Negative DC (mean 86-88) was most often used and common DC (both mean 66) was least often used. We found small to moderate interdependence (r = 0.27-0.56) between patients' and partners' DC perceptions. Compared to partners, patients were more satisfied with their DC (p < 0.001). Partners' satisfaction with DC was positively associated with their own (B = 0.40, p < 0.001) and patients' (B = 0.23, p = 0.04) EF. We found positive actor (patients B = 0.37 B = 0.13, p = 0.04) and partner (both B = 0.17, p < 0.05) associations for negative DC in patients and partners. Partners' supportive DC was negatively associated with patients (B = -0.31, p = 0.03) and partners' EF (B = -0.34, p = 0.003).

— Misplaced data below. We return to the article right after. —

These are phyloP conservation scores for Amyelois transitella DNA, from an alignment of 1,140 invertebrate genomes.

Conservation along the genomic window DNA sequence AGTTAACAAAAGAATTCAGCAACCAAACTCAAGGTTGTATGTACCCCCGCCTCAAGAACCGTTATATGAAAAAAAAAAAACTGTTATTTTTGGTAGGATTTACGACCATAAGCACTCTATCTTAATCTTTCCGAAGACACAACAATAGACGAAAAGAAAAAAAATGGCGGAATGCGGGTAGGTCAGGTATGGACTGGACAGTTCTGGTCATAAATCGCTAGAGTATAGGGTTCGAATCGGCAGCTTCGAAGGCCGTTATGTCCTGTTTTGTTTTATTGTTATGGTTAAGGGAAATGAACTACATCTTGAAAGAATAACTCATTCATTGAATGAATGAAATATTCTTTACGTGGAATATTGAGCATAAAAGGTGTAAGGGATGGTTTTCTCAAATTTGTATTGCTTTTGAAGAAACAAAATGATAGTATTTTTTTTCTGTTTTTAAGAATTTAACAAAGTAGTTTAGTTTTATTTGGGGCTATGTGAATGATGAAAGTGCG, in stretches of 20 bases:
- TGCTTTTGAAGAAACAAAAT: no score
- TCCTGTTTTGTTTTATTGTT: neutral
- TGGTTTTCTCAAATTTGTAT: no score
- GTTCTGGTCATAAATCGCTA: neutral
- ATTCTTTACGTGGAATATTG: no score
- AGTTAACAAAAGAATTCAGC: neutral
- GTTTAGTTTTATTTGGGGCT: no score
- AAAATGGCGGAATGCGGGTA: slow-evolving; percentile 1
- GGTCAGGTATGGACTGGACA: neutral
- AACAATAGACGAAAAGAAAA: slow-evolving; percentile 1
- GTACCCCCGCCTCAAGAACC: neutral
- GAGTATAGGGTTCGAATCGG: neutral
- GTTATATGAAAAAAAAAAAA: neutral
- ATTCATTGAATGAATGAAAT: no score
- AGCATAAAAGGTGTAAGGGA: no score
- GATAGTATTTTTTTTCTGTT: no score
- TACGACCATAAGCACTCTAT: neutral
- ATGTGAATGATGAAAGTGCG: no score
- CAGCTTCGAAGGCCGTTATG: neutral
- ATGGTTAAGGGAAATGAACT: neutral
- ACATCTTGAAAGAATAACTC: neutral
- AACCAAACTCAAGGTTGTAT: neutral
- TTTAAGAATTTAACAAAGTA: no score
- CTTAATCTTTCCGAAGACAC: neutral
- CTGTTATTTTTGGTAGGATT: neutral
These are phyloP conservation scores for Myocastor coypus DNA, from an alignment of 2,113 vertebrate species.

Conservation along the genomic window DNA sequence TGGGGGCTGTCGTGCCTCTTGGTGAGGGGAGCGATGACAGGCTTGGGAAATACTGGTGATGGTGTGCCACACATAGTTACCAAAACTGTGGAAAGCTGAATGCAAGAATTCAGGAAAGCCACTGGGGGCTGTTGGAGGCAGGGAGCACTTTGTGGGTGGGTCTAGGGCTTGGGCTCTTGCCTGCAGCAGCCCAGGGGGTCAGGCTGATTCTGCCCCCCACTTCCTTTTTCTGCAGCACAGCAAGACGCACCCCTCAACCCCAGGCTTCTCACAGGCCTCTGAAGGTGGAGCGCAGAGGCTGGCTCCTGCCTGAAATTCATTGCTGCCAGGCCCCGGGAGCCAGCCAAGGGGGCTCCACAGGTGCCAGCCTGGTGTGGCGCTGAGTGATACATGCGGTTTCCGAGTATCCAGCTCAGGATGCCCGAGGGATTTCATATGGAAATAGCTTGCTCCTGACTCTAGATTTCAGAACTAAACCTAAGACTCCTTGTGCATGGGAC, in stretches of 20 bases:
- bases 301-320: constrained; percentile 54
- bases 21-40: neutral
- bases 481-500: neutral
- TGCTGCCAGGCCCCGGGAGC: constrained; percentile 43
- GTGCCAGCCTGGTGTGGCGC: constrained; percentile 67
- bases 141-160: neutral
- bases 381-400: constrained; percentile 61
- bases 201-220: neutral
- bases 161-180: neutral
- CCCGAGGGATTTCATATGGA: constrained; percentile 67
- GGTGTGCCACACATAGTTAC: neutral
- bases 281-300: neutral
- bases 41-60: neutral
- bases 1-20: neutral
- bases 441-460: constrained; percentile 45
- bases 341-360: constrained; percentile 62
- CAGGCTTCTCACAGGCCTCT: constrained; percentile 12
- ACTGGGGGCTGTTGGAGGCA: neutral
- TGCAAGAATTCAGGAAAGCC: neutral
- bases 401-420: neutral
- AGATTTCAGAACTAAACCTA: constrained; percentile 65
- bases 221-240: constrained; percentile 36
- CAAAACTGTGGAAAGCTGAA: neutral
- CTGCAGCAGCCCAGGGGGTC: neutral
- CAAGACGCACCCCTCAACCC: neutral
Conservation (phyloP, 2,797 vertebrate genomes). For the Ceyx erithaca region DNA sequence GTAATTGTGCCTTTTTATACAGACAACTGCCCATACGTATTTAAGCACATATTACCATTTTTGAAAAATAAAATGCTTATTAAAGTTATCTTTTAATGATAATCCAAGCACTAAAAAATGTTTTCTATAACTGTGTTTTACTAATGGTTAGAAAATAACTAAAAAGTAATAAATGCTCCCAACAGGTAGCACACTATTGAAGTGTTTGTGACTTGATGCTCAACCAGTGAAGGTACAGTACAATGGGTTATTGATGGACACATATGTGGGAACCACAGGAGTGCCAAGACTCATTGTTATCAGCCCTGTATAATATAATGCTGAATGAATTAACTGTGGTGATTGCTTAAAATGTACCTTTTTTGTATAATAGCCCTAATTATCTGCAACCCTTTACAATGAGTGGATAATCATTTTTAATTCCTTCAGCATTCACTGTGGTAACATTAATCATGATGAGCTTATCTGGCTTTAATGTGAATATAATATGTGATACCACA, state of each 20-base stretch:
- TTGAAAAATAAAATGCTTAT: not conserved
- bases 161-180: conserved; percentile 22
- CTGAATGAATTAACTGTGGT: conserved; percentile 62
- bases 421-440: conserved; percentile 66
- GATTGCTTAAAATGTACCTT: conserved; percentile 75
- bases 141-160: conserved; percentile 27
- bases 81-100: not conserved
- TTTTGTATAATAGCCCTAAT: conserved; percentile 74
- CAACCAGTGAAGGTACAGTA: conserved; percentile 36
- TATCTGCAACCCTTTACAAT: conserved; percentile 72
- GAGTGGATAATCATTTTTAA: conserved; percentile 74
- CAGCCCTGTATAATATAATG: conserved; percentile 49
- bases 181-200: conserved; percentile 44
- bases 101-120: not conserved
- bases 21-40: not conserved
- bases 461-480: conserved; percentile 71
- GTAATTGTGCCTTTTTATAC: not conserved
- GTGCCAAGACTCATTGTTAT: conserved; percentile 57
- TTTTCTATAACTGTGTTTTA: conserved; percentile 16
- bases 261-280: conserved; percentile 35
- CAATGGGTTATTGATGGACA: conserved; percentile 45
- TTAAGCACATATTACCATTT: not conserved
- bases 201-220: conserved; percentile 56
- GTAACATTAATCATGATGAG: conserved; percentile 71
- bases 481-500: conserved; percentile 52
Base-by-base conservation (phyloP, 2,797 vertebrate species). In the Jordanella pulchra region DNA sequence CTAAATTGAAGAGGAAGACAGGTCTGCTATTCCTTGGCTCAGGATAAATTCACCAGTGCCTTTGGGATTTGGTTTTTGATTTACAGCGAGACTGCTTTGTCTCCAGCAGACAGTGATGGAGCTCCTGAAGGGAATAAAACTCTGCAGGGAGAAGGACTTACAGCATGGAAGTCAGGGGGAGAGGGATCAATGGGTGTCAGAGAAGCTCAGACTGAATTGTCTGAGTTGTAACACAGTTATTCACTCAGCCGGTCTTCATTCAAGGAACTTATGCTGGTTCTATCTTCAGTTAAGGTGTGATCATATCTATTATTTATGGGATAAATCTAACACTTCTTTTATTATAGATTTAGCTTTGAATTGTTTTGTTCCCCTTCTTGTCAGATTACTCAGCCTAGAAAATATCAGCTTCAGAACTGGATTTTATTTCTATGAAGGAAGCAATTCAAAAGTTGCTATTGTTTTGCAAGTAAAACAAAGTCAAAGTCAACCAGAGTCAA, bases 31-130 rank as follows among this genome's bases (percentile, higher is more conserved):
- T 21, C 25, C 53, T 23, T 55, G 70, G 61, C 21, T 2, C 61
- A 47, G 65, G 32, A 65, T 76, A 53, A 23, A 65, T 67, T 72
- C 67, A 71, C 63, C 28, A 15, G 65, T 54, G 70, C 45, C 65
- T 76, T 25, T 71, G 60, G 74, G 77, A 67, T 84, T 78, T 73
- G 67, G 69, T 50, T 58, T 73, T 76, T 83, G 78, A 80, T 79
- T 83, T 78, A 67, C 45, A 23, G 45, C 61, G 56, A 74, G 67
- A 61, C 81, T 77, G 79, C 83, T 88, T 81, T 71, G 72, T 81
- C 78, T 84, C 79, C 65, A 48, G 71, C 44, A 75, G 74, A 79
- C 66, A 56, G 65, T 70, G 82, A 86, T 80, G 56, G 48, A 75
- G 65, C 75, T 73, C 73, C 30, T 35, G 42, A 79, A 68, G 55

Actor-partner interdependence models were used to analyze baseline data of 566 couples facing advanced cancer participating in an observational study on quality of care and life. Measures included the DC Inventory and the European Organization for Research and Treatment of Cancer quality of life questionnaire (EOQLQ-C30).
This study highlight the importance of DC (especially from the partners' perspective) for EF in advanced cancer but also identifies differences in the experience of patients and their partners. Future research is needed to understand the mechanisms of such relations and the common and unique support options that may facilitate adjustment in patients with advanced cancer and their partners.
How patients and their partners cope with advanced cancer as a couple, may impact their emotional functioning (EF). The aim of this study was to assess dyadic coping (DC) of couples confronted with advanced cancer and its association with EF.